In a country where guys like Larry Page and Steven Jobs literally change the way we live almost overnight through their sheer brilliance (although I still don't like Apple products, for the most part), we wait in line for an hour, we take our laptops out of their cases, we remove our shoes, put our toothpaste in a plastic baggie . . . . . . . and we are rejected by the 1975-era scanner because our belt buckle is made from steel.

Of course, Page has his own 767 and Jobs has a G5 which the Apple Board of Directors GAVE him, unsolicited (along with enough money to pay the taxes on the gift), so I don't think those two guys are going to devoting much mental energy to airport security-related solutions. But this is America, we could solve this problem if our government really gave a shit.

One thing that makes me optimistic about Barack Obama is that only a year ago, he was flying commercial, in coach. He's been there, waiting in line, looking at his wristwatch, walking around in his socks, wondering if he'd make it home that night to see Sasha and Malia. I'm sure he remembers. I'm sure he knows how fucked up our Department of Homeland Security is. In 40 days it's his problem. Maybe he'll fix it.

If you're wondering what sparked this diatribe, it's two things.

(1) I showed up at Calgary Airport on Tuesday at 5AM for a 7AM flight. US Customs wasn't even open yet. I trudged over toward Customs and got in line. I stood there sweating in the overheated terminal bldg, muttering to myself. 5 AM and I was already having a shitty day. By 5:30, Customs still wasn't open, and I overheard two American Airlines AAgents talking in hushed tones about some sort of technical breakdown. At about 5:40, the line started to move. Barely. A DHS agent came out and announced that DHS's computers were down, and every Canadian Airport was on "manual Customs procedures for departures". I guess that's not good, because it took me almost 90 minutes to clear Customs, and I was one of the first hundred or so people in line.

It had nothing to do with Canada or with Canadians. It was 100% the fault of US DHS.

(2) After I got home, I got a note from my colleague Jim. The previous day, he'd been in the same line with a female member of the US Ski Team. She'd fractured her arm at the World Cup races in Lake Louise. She was in pain and couldn't push her baggage cart very well. She left the cart on the other side of the ropes while she proceeded through the long maze, giving it a shove along every time she proceeded through two turns in the maze. It was never out of her sight, but was mostly out of her reach. When she got up to the Customs booth, the asshat Customs Officer made her open and empty all seven of her bags because she had "left them unattended".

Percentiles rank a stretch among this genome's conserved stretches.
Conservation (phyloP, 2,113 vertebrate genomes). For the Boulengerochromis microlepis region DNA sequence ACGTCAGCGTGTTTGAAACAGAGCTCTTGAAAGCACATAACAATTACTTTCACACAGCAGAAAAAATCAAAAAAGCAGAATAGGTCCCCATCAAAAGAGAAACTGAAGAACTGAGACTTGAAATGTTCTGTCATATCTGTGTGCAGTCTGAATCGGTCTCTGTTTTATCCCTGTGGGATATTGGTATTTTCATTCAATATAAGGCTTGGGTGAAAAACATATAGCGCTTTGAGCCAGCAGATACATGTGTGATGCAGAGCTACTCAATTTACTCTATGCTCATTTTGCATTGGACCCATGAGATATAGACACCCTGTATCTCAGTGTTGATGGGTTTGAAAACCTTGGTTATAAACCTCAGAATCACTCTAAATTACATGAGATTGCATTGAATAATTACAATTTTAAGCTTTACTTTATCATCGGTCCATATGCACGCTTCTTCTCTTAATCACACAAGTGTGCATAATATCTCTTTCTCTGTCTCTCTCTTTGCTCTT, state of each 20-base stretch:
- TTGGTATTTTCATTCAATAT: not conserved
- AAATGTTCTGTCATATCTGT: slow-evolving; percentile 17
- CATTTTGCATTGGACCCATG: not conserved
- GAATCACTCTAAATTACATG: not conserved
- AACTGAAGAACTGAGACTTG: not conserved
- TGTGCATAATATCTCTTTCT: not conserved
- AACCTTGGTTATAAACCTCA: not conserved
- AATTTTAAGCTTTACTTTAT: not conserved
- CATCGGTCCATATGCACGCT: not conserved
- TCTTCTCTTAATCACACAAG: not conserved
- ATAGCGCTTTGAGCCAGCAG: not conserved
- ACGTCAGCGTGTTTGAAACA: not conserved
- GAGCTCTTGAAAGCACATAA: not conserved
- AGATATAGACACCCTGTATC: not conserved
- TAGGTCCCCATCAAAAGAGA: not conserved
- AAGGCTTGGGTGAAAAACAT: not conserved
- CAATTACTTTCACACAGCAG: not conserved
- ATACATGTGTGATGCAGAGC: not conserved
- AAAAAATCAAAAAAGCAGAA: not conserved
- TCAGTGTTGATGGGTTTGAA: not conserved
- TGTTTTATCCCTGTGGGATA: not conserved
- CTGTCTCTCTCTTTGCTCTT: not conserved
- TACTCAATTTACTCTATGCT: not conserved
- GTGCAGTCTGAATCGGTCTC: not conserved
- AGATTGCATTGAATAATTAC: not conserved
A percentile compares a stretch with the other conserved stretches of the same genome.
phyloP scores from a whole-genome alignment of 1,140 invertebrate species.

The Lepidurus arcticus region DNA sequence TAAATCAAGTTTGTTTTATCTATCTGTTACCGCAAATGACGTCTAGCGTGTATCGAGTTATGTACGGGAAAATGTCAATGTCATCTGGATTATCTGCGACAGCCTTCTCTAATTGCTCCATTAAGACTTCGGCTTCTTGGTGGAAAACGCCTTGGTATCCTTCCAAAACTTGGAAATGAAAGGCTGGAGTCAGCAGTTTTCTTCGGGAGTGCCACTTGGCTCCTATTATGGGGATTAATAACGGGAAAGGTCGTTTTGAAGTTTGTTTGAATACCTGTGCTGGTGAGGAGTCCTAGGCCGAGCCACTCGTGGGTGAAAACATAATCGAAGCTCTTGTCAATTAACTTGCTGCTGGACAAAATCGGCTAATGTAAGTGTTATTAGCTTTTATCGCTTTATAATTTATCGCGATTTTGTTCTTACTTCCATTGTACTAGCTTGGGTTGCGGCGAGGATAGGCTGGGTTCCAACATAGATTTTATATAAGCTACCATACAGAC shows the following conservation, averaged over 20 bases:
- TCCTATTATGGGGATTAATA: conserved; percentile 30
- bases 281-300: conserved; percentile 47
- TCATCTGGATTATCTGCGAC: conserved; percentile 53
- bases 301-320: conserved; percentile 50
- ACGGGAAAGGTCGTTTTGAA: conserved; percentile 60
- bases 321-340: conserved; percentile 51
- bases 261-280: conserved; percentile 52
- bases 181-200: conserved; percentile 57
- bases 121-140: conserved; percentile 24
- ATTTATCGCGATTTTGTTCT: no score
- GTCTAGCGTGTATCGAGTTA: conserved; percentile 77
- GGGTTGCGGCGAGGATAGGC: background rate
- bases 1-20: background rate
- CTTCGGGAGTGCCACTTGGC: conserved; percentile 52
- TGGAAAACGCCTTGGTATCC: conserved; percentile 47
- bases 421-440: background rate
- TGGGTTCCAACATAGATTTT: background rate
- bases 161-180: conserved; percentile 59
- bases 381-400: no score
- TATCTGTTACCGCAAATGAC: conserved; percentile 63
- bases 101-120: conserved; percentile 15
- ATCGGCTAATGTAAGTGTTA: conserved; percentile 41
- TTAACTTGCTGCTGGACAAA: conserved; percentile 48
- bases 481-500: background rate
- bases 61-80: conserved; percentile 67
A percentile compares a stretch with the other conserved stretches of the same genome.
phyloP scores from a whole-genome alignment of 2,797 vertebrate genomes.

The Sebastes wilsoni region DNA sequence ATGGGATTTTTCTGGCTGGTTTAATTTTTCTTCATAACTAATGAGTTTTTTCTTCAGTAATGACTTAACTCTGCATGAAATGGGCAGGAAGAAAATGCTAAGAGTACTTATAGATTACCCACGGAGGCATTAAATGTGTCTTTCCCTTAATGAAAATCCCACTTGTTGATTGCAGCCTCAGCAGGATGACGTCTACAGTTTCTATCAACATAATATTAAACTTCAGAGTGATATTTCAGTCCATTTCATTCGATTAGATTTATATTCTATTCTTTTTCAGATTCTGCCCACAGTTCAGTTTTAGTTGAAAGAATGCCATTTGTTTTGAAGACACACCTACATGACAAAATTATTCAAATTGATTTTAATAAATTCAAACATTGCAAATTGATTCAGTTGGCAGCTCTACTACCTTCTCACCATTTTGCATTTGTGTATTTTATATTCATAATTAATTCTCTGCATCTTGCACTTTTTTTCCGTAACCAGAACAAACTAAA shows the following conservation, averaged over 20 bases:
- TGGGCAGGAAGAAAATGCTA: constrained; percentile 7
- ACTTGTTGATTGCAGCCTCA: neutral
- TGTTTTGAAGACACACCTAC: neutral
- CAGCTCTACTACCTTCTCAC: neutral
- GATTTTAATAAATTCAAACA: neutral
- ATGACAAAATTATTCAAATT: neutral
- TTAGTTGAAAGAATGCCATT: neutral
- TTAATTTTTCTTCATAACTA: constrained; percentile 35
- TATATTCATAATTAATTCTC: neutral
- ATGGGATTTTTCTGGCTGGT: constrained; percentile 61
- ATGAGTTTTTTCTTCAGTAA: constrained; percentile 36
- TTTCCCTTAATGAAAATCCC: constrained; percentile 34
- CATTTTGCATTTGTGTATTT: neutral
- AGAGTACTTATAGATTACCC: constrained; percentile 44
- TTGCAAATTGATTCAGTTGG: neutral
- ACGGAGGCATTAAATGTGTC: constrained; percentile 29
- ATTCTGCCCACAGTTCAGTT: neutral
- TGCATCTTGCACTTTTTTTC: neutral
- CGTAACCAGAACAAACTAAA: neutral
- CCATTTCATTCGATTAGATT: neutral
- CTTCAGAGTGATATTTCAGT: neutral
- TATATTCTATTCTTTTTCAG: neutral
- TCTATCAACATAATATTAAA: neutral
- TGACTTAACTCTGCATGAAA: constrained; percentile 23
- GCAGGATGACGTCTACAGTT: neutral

To their credit, TSA now has a blog.

I'm sure most of the entries left on there by the public fall somewhere between furious rants and blind rage. I myself, uncharacteristically :=) have dropped several furious rants on them, although I'm sure you have trouble believing an easy-going guy like me could be so undiplomatic. No doubt my ragings weren't the worst of what was left that day.

Give it a try yourself. Venting is theraputic.

Saturday, December 06, 2008

Sweet Redemption, with a Dash of Revenge

Yesterday's womens DH was, in a word, sweet redemption. My colleagues Peter and Tobias slightly reworked the RADAR graphic to make it a bit smaller and a bit easier to read at a glance, and it looks cooler than ever. The DATA from both RADARs was great. RADAR 2, at the course section known as Gun Barrel, has been close to perfect for two weeks. OTOH, RADAR 1 (at Tickety Chutes), has been spotty. My colleague Mike, who is the most technical guy (with the possible exception of myself) on the TIMING crew and is a genuine factory-certified conehead (for me, a designation which denotes true respect), has tinkered tirelessly with the placement and aiming of RADAR 1 for two weeks and he finally found the sweet spot.

The TV show looked great. We were all stoked.